A Triangle Three Defense?
Defensive systems with three Fullbacks are becoming more popular. The three Fullbacks are usually aligned in one of two ways: flat across the field, or one behind the other two as a Sweeper.
A third option has apparently drawn little attention. One Fullback could play in front of the other two. That’s the point of a Triangle Three, shown below in a 3-5-2. The Triangle Three can also be used in other setups, such as a 3-4-3.
A latecomer to soccer, I didn’t begin playing seriously until joining an adult league. At that time, I had no preconceptions about Sweepers and Flat Back Lines. My interest in a Triangle Three probably grew out of my pointy (American) football experience. Before getting into Triangle Three details, here’s the story.
Pointy Football Story
I played Safety, the football equivalent of a Sweeper, for my high school team. I was recruited half-heartedly to play at the College of William and Mary. When I got to school, though, I settled for intramural touch football—a 6 v 6 version with many strategic possibilities. Boring classes found me designing formations and plays for my team, the Noses.
The other teams used a zone defense that in soccer lingo would be a 1-3-2. One Safety hung out like a Sweeper behind three Linebackers, while two Rushers rushed the Quarterback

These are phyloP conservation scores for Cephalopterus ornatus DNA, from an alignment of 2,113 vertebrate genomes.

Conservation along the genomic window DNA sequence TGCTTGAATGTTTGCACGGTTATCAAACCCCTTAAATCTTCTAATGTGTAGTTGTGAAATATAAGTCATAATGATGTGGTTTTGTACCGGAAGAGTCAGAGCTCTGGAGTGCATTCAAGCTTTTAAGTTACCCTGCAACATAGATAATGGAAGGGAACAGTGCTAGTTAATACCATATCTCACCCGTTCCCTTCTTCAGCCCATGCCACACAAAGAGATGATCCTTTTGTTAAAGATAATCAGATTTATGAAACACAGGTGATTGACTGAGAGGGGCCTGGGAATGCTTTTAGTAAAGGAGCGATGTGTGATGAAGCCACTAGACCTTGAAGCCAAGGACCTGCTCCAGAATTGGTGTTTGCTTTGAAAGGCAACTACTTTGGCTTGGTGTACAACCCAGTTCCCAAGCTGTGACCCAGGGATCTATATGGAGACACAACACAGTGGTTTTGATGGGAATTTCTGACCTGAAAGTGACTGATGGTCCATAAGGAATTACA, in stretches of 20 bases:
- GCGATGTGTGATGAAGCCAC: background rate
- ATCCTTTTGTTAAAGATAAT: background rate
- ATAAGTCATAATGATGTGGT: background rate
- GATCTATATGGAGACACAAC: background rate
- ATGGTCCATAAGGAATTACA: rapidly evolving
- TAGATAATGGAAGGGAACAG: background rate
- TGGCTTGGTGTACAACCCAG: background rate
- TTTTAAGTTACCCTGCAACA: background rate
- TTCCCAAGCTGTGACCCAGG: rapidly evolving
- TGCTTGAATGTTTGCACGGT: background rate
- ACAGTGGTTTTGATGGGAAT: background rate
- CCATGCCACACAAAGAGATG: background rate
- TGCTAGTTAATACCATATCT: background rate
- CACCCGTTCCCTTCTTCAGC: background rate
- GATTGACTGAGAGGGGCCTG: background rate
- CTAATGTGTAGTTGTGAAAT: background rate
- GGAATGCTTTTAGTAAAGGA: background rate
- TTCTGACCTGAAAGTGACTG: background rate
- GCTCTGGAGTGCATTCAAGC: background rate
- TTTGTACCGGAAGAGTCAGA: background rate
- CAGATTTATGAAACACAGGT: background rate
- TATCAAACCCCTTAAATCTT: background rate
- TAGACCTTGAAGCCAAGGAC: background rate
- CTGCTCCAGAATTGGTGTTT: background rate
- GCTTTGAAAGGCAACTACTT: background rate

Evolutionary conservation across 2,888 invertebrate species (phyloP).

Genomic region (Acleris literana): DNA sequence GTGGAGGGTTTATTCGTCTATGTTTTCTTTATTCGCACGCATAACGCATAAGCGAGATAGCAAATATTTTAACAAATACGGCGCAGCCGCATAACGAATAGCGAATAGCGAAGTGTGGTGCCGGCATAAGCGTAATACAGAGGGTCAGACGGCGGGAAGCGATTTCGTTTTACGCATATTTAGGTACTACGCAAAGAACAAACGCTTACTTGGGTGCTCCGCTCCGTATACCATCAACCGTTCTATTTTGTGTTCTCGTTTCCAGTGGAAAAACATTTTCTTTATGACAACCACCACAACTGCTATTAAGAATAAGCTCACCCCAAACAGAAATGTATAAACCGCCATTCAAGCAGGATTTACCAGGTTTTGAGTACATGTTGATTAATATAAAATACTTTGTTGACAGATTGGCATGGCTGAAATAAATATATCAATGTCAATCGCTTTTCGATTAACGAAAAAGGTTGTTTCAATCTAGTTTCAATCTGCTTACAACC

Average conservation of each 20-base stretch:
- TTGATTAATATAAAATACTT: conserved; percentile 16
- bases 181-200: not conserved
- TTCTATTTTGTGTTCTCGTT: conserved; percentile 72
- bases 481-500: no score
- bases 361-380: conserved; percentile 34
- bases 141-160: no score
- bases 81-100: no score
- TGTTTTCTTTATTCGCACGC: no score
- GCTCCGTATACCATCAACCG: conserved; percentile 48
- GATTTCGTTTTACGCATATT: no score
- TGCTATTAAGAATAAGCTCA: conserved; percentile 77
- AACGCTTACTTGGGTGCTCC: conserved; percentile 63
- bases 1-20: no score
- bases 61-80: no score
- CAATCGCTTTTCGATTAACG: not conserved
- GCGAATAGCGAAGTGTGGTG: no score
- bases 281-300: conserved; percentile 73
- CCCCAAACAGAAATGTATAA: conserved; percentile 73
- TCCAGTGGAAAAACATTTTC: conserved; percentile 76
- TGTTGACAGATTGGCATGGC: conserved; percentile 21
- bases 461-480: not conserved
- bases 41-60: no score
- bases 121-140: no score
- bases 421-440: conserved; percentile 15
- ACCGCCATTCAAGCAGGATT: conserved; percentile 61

The lone Safety had Sweeper-like problems. If he moved toward one side of the field, the other side would be open. A Quarterback could send a receiver deep down either sideline, fake a pass to one, and pass to the other. Like a Sweeper, the Safety had trouble covering the field’s width.
My sophomore year, a new defense came to mind during an existentialism class—a 2-3-1, with two Safeties, three Linebackers, and only one Rusher. The two Safeties could protect the field’s width against long passes while the three Linebackers covered the short passing zones. But could one Rusher mount an adequate pass rush?
The solution to the pass rush problem was to blitz Linebackers in different combinations. Two, one, or none could blitz, disguising their actions until the snap of the ball. That might leave a short zone or two open. But the Quarterback wouldn’t know until the play unfolded, and would be very unlikely to call the right play in the huddle. This 2-3-1 might be like playing with an extra player!
My teammates were skeptical but gave the plan a try. That fall, the Noses became the first non-fraternity team to defeat a fraternity team for the all-college championship—a triumph for individuality over the herd instinct. The next fall, a team of grad students pilfered our defensive system, and beat us in the semifinals. And my senior season, the Noses were champions again. Why? Our defensive system made the most efficient use possible of six players.